Nevada’s Department of Employment, Training and Rehabilitation’s rapid response team is doing all it can to assist displaced workers in finding new employment, she said.

North Las Vegas Mayor Buck and city economic development officials did not respond to requests for comment.

Founded in 1989, Amonix is headquartered in Seal Beach with additional facilities in Torrance, Calif., and North Las Vegas.

The company had a five-year lease on the North Las Vegas site with Operating Engineers. Donna Alderson, a CB Richard Ellis broker in charge of leasing the building, said she was told the facility would be vacated by the end of July and go on the market for lease at about 30 cents per square foot.

The North Las Vegas plant was a joint venture with Singapore’s Flextronics Industrial. Amonix founder and chairman Vahan Garboushian had estimated capital investment of $15 million in the plant, including equipment, construction and tenant improvements.

Kenerly, the former Amonix manager, said many investors pulled back after Robertson’s death and the company was about $100 million in debt, including $34 million owed to Flextronics.

Bombard Electric, the Las Vegas contractor that did the electrical work, has placed a lien on the property used for the solar panels, he said.

Mitchell “Moe” Truman, president of Pan Western, a transportation service in North Las Vegas, said his company is owed about $60,000 for shipping Amonix products to and from Colorado.

“I’ll never see that money,” Truman said. “I’d like to know how they burned through that money.”

POLITICAL FALLOUT

In July 2010, President Barack Obama talked up the Amonix plant during a Nevada visit to support Reid’s re-election, saying tax credits for the plant provided by federal economic stimulus efforts had already made an “extraordinary impact.”

“Now, the only problem we have is these credits were working so well, there aren’t enough tax credits to go around,” Obama said in a speech at the University of Nevada, Las Vegas.

“There are more worthy projects than there are tax credits. When we announced the program last year, it was such a success we received 500 applications requesting over $8 billion in tax credits, but we only had $2.3 billion to invest. In other words, we had almost four times as many worthy requests as we had tax credits.”

The plant’s closure quickly became a political football in Nevada’s U.S. Senate race.

“Congresswoman Berkley, when you voted for the trillion dollar stimulus, you promised it would create 34,000 jobs in Nevada,” wrote Chandler Smith, spokeswoman for U.S. Sen. Dean Heller, the incumbent Republican Berkley is challenging. “Nevada lost jobs. Congresswoman Berkley, you pushed $6 million in funding to a company that has created zero long-term jobs for Nevada. It’s time for you to admit the stimulus – and your policies – aren’t working.”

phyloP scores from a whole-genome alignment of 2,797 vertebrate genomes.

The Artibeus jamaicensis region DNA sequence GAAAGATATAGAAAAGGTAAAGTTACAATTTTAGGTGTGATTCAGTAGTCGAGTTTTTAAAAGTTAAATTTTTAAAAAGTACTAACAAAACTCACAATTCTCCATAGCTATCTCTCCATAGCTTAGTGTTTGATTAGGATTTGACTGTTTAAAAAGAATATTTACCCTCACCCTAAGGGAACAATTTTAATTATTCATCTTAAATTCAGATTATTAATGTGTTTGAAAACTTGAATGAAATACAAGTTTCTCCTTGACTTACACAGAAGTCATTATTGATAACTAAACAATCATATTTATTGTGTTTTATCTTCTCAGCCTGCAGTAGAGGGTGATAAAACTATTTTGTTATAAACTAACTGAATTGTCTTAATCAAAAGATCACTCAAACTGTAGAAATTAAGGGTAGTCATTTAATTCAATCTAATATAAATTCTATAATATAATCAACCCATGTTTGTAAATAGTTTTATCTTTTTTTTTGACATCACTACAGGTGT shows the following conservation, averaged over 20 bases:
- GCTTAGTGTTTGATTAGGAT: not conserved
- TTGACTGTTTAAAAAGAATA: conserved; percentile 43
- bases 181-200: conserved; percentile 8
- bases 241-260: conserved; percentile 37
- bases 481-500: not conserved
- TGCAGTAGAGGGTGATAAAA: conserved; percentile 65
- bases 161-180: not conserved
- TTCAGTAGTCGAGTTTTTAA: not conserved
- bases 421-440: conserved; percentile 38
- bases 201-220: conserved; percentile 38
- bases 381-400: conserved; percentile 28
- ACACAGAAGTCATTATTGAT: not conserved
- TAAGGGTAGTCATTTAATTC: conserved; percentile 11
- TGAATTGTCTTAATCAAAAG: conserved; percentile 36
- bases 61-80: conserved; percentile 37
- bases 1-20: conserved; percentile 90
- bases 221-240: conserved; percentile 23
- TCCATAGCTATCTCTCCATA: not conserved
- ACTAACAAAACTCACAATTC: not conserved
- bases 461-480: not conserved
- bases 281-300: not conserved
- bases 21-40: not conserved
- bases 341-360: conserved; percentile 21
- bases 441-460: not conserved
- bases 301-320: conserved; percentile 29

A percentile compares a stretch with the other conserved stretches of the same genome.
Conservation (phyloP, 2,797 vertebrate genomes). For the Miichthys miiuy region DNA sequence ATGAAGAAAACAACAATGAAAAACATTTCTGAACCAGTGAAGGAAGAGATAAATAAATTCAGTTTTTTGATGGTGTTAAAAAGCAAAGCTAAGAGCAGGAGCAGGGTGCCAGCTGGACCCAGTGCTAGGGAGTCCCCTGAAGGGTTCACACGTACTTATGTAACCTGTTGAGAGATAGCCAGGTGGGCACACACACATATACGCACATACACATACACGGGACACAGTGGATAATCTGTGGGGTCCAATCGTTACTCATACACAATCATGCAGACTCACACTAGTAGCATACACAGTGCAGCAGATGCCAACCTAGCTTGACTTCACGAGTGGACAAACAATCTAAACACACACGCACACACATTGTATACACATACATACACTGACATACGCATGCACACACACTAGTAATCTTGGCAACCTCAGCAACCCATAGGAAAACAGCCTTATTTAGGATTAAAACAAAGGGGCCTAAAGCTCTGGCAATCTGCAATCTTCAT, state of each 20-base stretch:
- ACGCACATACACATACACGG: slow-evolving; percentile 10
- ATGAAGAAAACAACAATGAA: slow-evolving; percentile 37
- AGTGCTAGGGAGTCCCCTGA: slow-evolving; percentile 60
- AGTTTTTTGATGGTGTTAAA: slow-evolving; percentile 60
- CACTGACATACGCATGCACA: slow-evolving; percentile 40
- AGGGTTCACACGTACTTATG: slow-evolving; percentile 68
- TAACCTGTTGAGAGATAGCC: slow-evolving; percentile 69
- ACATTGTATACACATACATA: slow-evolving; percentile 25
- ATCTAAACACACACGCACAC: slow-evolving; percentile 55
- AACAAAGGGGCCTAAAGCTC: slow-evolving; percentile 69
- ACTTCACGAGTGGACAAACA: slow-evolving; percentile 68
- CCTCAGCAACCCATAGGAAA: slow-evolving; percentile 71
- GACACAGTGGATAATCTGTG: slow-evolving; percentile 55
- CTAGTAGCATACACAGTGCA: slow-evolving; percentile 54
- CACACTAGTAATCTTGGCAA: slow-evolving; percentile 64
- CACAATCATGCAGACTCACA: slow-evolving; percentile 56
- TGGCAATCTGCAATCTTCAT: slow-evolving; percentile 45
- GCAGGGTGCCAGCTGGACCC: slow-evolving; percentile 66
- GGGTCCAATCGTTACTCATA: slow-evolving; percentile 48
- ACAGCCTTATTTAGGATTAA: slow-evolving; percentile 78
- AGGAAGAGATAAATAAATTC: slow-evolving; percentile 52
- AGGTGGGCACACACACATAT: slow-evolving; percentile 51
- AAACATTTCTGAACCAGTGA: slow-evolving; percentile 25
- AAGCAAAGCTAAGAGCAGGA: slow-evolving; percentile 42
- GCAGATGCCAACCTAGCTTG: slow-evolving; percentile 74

Berkley’s communications director, Xochitl Hinojosa, responded: “Shame on Senator Dean Heller. While Shelley Berkley and Republican Governor Brian Sandoval are working to make Nevada the clean energy jobs capital of America, Senator Heller is cheering the fact that hundreds of Nevadans have just lost their jobs because he thinks it will help his political campaign. However, Heller’s rooting for failure should come as no surprise to Nevada’s middle class, given his track record protecting tax breaks for corporations that ship American jobs overseas and defending China’s unfair trade policies that are cheating Nevada workers out of thousands of good-paying jobs.”

Amonix isn’t the only solar company to go under after receiving an infusion of federal capital.

California-based Solyndra filed for bankruptcy last year after receiving $535 million in federal loan guarantees from the Obama administration.

Colorado-based Abound Solar, which received a $70 million loan guaranteed by the Energy Department, filed for bankruptcy in June, succumbing to intense competition from China that has sharply driven down the cost of solar panels, chairman Thomas Tiller said in a Reuters news article.

Review-Journal writer Laura Myers contributed to this report. Contact reporter Hubble Smith at hsmith@reviewjournal.com or 702-383-0491.